Rotating the stones was hard work for one man. It was also complicated because when the person grinding would turn the top stone by hand, his hand would block the wheat from falling through the hole in the center of the top stone, from the bucket placed above the mill. In order to make it easier to rotate the stone, I attached some rope to the wooden pole used as the handle, allowing us to work in pairs, each person pulling the stone a half-rotation. Within a short amount of time we managed to grind about twenty kilograms of wheat, relatively easily and in the best possible way: entirely by hand, with new millstones.

Despite our success, I still wasn’t satisfied. For starters, the bucket of wheat was placed on top of the mill and it would fall from there into the center hole of the stone. Also, when we would pull the rope across the mill, some of the wheat would spill on the rope and fall to the sides. Furthermore, after all the tugging at the mill, with one person pulling in one direction and another pulling in the other direction, the table had nearly collapsed. Most importantly, my goal had been to grind all the wheat for our community with our millstones so that we would all have enough shmura matzah for the entire Pesach. This was still far beyond our abilities.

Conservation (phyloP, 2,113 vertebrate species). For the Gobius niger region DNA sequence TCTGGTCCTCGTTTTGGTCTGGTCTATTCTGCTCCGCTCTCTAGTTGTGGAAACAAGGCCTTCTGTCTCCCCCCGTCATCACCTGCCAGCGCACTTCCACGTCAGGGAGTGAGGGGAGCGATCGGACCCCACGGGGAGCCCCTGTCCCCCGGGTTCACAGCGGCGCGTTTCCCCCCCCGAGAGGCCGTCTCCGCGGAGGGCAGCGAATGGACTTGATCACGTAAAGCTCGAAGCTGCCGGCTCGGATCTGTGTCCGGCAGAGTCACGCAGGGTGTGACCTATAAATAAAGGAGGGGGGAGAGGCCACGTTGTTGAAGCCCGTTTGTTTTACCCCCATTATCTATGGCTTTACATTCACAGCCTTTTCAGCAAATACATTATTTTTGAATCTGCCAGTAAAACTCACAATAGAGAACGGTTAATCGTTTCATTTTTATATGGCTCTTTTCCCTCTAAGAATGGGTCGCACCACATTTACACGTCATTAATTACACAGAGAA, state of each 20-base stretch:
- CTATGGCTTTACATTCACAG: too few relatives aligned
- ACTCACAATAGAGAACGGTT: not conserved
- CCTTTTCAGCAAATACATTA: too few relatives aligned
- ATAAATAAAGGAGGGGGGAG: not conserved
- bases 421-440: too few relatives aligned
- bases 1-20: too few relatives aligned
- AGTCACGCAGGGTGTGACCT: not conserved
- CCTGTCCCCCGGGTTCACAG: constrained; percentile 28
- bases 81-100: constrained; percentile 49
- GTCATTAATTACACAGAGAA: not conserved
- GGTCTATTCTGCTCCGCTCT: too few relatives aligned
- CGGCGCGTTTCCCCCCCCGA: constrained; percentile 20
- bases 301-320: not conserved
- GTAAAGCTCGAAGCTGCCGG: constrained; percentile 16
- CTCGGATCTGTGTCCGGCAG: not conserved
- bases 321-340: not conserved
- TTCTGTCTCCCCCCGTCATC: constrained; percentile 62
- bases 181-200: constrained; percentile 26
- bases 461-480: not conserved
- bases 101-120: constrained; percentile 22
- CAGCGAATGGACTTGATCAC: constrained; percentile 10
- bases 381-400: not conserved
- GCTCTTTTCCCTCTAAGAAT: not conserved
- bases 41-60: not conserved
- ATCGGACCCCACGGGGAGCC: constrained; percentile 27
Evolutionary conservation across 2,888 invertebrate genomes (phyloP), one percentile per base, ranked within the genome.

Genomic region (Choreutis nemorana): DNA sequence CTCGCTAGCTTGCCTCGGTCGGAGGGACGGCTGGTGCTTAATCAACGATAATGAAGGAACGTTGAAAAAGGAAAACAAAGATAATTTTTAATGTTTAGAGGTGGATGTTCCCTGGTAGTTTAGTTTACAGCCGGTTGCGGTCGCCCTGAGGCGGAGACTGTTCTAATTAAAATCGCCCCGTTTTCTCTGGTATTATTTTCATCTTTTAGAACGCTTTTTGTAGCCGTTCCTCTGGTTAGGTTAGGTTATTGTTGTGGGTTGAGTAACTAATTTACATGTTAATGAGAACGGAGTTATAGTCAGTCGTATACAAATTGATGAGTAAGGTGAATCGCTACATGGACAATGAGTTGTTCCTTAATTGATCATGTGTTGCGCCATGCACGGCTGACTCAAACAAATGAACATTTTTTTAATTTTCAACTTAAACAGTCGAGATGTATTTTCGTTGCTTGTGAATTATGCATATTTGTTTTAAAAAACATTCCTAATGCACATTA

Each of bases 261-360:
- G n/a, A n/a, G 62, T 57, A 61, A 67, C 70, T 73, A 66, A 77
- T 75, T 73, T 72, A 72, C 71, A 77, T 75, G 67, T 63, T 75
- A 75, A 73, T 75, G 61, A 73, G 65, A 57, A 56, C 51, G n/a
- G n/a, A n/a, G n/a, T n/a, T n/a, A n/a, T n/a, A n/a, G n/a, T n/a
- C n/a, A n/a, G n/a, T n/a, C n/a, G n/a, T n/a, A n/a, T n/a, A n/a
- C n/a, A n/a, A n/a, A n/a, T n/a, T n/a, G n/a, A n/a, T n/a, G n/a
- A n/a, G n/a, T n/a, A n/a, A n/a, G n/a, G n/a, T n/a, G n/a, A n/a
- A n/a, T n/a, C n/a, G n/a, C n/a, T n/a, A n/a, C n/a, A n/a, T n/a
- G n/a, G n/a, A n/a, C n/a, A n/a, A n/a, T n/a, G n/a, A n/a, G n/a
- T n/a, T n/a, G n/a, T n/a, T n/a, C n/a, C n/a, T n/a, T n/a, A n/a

I decided that the following year I would try attaching a motor to the millstones again, but this time I would buy a bona fide motor. When I told my friends of my plan, they did not think I would be successful and claimed that it would also be costly to purchase such a machine. I told them that I was not asking anyone to chip in towards the cost, and would try to arrange it on my own; only if I was successful would I divide theI was not asking anyone to chip in expenses amongst us.

To be honest, building a genuine motorized mill was not a simple operation at all, for both technical and practical reasons.

Technically, it was necessary to obtain an engine that could operate with the 220 volts of electricity available in our house, and it needed to enough power to move the heavy stone that was used to grind the wheat. According to my estimation, the engine needed to generate 1.5 horsepower. However, such an engine would rotate 1800 times per minute, which would be much too fast for our purposes, causing the stone to fly in all directions.